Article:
Published by Walther König, Köln. Text by Helmut Draxler, Valérie Knoll, Tonio Kröner.
Berlin-based artist Amelie von Wulffen (born 1966) makes expressive, gloomy and sometimes grotesque figurative paintings that evoke themes of German folklore, childhood and wartime trauma. This monograph presents her latest paintings and sculptures made since 2018.
Published by Koenig Books. Edited by Isabel Podeschwa, Bernhart Schwenk, Joe Scotland, Amelie von Wulffen. Text by Manfred Hermes, Bernhart Schwenk, Amy Sillman.
For more than 20 years, the artist has been developing a formally and stylistically diverse oeuvre (including collages, installations, animated films, drawings, sculptures and paintings) that possesses a remarkable thematic consistency. Amelie von Wulffen: Works 1998–2016 shows the artist returning again and again to the process of coming to terms with the repercussions of German cultural history. These heavy themes are lightened by an acid humor, most obvious in Wulffen’s drawings and comics, which spares no sacred cows. Richly illustrated with texts by Bernhart Schwenk and Amy Sillman, Amelie von Wulffen: Works 1998–2016 presents the painter as a role model for a younger generation of artists.
Published by Aspen Art Press. Foreword by Cay Sophie Rabinowitz. Text by Heidi Zuckerman Jacobson.
Published on the occasion of her Aspen Art Museum exhibition, the artist’s first solo presentation in an American museum, this catalogue focuses on Amelie von Wulffen’s recent work, including paintings created during her time as the AAM’s 2012 Jane and Marc Nathanson Distinguished Artist in Residence. The artist deploys a host of painterly techniques that--while departing from the photographic collage practice for which she is best known--remain deeply referential, wryly revisiting and reprocessing tactics and tropes of modern painting from European Romanticism onward. The lavishly illustrated publication features an essay by AAM CEO and Director, Chief Curator, Heidi Zuckerman Jacobson, as well as a foreword by Cay Sophie Rabinowitz.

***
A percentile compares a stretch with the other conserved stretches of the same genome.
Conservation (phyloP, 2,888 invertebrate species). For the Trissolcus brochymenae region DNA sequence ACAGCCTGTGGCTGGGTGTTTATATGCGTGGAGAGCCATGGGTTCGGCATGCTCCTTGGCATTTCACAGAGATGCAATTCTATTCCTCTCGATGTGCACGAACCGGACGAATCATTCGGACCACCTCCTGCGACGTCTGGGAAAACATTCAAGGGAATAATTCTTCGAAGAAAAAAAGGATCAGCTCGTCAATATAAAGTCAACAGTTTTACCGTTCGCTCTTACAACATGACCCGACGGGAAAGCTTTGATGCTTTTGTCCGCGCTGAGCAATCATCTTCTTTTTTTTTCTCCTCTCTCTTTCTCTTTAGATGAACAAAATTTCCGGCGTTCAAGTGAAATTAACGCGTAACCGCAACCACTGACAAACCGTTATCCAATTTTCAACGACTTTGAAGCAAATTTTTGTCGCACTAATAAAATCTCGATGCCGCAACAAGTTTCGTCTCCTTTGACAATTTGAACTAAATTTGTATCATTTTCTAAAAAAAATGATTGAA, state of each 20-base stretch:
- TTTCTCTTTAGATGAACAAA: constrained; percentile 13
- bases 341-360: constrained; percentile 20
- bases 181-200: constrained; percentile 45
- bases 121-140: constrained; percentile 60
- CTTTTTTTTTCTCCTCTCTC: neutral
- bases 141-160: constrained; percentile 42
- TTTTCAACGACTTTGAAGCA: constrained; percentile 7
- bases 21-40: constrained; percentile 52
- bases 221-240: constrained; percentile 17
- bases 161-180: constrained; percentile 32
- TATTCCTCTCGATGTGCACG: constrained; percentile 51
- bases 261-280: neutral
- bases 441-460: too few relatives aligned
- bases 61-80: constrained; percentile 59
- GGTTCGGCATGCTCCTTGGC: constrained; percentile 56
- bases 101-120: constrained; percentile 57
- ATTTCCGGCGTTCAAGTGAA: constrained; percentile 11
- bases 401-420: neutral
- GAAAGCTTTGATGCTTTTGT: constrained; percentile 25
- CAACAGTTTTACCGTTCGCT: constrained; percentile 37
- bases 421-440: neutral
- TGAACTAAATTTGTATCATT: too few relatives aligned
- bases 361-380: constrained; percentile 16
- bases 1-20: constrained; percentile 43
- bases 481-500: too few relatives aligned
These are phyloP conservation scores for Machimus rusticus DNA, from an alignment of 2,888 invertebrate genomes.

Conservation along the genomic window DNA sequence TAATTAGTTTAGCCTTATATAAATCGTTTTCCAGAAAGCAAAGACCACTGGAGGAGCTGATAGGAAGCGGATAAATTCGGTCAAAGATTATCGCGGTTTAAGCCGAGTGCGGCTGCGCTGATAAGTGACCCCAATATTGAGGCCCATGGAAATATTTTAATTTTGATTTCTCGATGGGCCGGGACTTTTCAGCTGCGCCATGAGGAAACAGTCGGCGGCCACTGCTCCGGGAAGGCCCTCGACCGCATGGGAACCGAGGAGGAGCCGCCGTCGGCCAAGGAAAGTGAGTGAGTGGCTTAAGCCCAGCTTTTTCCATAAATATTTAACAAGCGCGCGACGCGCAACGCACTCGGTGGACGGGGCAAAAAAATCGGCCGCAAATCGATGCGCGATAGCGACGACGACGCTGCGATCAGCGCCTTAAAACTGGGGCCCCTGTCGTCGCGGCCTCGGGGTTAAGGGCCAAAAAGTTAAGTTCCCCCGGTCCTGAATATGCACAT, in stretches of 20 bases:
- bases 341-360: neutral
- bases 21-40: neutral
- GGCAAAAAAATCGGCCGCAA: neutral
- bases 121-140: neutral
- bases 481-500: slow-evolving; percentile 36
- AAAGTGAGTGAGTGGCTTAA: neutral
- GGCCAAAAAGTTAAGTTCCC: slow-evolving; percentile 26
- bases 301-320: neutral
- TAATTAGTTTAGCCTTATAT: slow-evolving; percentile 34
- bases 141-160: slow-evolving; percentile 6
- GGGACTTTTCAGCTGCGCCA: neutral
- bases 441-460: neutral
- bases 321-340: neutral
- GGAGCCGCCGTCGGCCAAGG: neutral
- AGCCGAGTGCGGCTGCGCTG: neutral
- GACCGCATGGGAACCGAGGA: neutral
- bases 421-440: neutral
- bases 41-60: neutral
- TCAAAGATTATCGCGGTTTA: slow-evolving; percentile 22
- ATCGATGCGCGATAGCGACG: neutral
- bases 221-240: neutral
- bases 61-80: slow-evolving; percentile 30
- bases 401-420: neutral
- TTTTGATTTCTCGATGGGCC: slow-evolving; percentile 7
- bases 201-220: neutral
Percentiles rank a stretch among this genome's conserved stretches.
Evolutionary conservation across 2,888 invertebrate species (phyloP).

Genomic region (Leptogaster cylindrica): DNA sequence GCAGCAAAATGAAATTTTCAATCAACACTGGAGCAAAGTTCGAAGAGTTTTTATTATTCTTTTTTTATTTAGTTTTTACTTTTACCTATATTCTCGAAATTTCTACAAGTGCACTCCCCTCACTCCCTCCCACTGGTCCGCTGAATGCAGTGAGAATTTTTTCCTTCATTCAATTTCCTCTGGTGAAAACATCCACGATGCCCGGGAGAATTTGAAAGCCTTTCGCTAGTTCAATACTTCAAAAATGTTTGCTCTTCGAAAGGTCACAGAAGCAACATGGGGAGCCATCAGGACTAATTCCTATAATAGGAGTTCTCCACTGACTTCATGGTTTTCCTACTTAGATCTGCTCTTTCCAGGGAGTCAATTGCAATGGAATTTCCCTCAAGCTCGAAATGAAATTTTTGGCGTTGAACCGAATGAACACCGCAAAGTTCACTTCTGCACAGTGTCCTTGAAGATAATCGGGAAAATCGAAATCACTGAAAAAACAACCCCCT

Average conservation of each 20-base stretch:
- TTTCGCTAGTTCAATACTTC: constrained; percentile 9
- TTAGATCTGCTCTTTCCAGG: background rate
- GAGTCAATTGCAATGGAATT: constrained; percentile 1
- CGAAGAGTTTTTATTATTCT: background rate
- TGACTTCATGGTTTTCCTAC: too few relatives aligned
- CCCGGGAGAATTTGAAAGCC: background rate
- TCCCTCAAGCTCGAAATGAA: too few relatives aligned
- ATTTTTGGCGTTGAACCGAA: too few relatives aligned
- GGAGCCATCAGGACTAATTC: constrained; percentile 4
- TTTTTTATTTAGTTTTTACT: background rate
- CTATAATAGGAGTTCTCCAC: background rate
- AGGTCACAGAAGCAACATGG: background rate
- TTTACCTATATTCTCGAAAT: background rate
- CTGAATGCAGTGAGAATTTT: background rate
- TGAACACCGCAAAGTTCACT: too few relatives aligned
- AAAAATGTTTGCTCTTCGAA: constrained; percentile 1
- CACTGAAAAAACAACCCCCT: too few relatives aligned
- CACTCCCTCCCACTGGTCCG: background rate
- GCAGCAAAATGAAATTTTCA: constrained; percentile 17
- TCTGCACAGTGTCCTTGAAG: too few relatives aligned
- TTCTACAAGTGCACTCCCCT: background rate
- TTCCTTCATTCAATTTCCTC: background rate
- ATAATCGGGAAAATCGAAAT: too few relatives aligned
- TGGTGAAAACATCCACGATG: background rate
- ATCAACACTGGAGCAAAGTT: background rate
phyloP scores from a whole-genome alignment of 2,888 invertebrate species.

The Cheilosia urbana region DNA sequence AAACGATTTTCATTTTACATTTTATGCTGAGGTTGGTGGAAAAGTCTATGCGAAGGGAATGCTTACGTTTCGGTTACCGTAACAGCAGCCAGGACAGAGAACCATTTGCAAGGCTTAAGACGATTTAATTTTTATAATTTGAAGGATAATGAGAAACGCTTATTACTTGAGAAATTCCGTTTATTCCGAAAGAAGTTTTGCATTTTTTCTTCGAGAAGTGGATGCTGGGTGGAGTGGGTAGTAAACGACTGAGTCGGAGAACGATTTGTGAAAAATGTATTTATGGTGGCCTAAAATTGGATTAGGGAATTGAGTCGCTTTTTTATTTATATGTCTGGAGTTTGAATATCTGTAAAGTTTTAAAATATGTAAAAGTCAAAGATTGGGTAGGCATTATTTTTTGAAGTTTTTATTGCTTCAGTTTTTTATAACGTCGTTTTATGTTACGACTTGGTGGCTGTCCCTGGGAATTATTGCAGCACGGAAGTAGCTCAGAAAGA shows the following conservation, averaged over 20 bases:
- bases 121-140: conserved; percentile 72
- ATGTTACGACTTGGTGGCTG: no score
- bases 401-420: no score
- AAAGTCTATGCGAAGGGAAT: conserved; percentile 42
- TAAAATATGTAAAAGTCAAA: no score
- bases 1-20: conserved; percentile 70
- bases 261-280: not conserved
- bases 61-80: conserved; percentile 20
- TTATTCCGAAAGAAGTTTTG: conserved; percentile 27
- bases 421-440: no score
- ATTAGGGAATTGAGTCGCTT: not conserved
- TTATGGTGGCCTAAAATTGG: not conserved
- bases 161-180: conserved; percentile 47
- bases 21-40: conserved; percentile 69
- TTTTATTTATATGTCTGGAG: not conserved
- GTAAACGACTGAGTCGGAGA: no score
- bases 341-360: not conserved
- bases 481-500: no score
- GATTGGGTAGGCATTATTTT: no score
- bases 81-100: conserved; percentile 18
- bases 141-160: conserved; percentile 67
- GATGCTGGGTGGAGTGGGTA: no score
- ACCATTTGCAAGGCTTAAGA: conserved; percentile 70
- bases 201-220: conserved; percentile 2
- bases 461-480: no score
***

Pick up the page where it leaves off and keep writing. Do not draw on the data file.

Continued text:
Published by Hatje Cantz. Edited by Philipp Kaiser and Rita Kersting. Essays by Manfred Hermes, Philipp Kaiser, Josef Strau.
German artist Amelie von Wulffen accomplished her breakthrough into the international art scene with presentations at the 50th Venice Biennale and Manifesta 5. Von Wulffen explores collective memory through her vast works on paper--collages, drawings and photographic overlays--which are the products of her experiments in biographical investigation and reconstruction. In some of her works Von Wulffen spans an imaginary web of coordinates between her grandmother, Solchenizin and John Travolta, connecting them by traumatic spaces such as ruins and her own objects of memory. Consistently emphasizing the historical dimensions of her autobiographical experience, von Wulffen appropriates avant-garde techniques in her poetic blending of divergent realities. From the artist's early series to her most recent works, Amelie von Wulffen is a thorough examination of an astoundingly complex and extensive oeuvre.